Arjan de Vries
I was asked to give a workshop Aikido to a number of 40 people who are not really motivated in their job. They have just been depromoted because of a big fusion.
Do you think maybe Management is just hoping you'll kill a few of them--sort of further depromote them???? And then maybe the rest will just flee?
Actually, with a group that big of nothing but beginners, it's probably better that you don't have tatami. And the simpler you can keep it, the better you'll do.
Mochizuki Sensei often told me to "teach as much as possible as fast as possible" and to "teach something at every lesson that the student can go out and use the same day."
I have a one-hour lesson that I base all my other teaching on. I give them something that they can immediately use and that they can remember and enact instantly for the rest of their lives. It makes a deep and dynamic change in each person and each one feels empowered and uplifted, relaxed, encouraged and happier.
The essence of that lesson: relax and stand up straight.
It's all about how semi-conscious tensions in the body pull the body out of vertical alignment, hamper the breathing, cause pain in the back and elsewhere and make one a target for muggers.
I have them stand in a less-than-shoulder-width stance and I review with them what causes them to stand up straight: it's an evolutionary development that sets humans apart from other animals. I point out that our natural nervous system impels us to stand as tall as our skeleton will allow without stretching or being unnatural. There are survival reasons for this--to be able to see further and hear better, and also to be seen by others. The narrower stance puts the leg bones vertical in the hip sockets and gives the dynamic instability to allow us to move easily in any direction or stand in place with minimal exertion.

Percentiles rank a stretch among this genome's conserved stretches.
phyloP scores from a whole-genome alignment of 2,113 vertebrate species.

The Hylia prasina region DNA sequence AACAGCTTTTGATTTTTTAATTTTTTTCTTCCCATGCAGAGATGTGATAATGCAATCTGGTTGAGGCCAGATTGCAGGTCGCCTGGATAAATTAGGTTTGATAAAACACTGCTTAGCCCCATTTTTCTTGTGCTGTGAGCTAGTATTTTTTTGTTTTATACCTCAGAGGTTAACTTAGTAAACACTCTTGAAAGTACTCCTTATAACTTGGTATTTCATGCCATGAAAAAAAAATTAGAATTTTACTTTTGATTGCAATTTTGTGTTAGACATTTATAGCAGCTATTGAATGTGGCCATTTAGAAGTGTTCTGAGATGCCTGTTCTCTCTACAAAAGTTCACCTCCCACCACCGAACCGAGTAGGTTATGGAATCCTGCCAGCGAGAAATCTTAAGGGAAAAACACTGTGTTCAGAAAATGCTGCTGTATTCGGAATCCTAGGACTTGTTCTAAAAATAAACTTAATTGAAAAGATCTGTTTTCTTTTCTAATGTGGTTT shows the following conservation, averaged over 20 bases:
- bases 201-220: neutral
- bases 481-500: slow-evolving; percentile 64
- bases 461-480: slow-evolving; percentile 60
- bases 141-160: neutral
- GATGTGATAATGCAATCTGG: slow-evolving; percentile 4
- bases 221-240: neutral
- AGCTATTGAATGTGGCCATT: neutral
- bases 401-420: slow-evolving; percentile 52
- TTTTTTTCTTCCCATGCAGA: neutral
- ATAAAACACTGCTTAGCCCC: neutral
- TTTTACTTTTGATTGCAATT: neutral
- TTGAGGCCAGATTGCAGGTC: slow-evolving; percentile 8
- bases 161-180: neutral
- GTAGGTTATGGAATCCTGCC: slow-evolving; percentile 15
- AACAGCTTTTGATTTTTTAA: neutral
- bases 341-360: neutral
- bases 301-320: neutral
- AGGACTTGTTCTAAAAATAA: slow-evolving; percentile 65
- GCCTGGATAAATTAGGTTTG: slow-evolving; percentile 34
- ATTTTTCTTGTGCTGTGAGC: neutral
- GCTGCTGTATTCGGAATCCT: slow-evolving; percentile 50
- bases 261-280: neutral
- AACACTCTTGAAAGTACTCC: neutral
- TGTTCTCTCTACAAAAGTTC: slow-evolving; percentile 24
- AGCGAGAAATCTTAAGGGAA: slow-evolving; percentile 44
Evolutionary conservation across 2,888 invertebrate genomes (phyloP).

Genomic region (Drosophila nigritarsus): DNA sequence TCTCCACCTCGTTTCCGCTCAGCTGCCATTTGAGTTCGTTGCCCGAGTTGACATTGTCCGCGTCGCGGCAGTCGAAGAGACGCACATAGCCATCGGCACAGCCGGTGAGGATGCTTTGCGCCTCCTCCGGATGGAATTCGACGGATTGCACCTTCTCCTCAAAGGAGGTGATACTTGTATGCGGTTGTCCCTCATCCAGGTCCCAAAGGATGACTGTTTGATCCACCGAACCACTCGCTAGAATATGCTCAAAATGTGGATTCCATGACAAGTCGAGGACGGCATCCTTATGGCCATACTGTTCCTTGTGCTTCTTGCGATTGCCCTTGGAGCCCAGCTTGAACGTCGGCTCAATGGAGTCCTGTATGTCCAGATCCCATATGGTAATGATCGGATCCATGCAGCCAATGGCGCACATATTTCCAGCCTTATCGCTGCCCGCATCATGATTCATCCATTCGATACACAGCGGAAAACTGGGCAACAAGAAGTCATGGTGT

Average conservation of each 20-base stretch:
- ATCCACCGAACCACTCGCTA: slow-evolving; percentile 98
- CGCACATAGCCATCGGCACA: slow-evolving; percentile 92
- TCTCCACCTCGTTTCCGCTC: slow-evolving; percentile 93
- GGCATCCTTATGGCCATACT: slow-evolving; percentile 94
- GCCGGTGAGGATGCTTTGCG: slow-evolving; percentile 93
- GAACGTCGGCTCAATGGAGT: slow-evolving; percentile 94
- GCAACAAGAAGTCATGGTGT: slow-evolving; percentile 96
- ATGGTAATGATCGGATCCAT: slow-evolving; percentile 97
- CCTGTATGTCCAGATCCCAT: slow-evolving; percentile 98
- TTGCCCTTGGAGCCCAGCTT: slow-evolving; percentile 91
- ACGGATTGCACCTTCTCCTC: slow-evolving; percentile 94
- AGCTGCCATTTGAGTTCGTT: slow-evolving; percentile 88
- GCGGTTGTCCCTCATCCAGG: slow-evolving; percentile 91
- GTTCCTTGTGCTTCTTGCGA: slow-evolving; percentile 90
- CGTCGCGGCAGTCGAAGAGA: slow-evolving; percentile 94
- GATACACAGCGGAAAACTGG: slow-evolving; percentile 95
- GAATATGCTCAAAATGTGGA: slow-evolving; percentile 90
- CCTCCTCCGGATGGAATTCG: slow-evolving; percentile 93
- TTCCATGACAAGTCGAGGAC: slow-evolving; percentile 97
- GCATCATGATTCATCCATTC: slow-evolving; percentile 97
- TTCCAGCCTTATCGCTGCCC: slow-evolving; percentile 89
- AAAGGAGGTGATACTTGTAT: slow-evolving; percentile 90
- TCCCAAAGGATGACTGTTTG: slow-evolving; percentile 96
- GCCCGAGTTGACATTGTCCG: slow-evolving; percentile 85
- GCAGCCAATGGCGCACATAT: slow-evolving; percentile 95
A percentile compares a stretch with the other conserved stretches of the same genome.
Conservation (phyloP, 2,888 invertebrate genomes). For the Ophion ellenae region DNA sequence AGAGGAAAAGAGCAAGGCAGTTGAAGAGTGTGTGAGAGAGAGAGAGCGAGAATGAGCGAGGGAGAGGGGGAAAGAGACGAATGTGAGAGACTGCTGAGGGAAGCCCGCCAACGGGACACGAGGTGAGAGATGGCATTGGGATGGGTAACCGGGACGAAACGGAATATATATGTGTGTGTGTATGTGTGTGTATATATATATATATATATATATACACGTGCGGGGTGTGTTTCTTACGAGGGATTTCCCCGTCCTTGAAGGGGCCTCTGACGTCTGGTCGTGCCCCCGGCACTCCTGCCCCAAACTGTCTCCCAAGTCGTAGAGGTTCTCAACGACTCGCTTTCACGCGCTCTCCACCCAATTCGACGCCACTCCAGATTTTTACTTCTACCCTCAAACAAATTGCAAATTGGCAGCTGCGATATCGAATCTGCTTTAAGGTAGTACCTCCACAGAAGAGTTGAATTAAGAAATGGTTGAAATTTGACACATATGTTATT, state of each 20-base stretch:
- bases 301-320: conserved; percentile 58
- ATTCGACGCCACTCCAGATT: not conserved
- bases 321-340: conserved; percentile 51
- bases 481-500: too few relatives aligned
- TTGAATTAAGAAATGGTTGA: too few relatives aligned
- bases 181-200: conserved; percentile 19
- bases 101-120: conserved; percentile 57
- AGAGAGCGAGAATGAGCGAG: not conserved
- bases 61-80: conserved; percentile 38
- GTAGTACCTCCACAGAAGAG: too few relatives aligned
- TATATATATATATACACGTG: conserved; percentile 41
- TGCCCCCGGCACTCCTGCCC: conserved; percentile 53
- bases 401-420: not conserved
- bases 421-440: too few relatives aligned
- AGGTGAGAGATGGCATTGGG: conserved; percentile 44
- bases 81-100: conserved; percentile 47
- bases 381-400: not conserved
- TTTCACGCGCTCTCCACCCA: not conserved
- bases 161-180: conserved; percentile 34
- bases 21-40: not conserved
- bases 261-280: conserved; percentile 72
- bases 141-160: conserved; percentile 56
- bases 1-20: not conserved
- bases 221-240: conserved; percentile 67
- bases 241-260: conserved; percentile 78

Then I review what makes us break that verticality: it's basically some degree of the "fight or flight" response. In nature, a tall-standing person would quickly drop at a sign of serious danger, to get the head down where he won't be seen and to be ready to pounce into the danger or away from it. And when the danger goes away, the person will naturally, if gradually, return to his full height when he relaxes.
So when we relax, we rise to our full natural height without effort. And when we tense, we increasingly lose that height and verticality.
So my first lesson is "relax, stand up straight". It should fill a complete hour to teach this to forty people.
And your bunch sounds like great candidates for this because, while in nature the threat eventually goes away, for modern man the threat is much lower, but pretty much constant. "The Boss" is always lurking, like a tiger, somewhere near, silent, but always looking for someone to "depromote". This tends to put the abdominal muscles in a chronic tension as they clench to quiet the nerve plexus in the abdomen. This constant, unending tension makes it literally "hard" to stand up straight because the back muscles have to pull against those clenched abdominal muscles. But relax the abdominal muscles and the body pops upright like a cork popping to the top of the water.
Once people feel that, their breathing opens up, they stand taller, their heads are held erect and they're "back in the land of the living".
Then they can go out and use that knowledge immediately. Standing tall and relaxed, they present less of a target for muggers, who want to jump on someone who looks bent, beaten down and frightened--not someone who looks relaxed and aware. And if they do encounter some troublemaker, instead of clenching up and lowering their heads, they can consciously keep relaxed and tall and, while presenting a less desirable target, look for alternatives to walking into a bad situation.
That's something they can learn in one lesson, use the same day and remember for the rest of their lives.
And did I mention that it feels good?
If you want to go into some detail about this, PM me.
Good luck with it.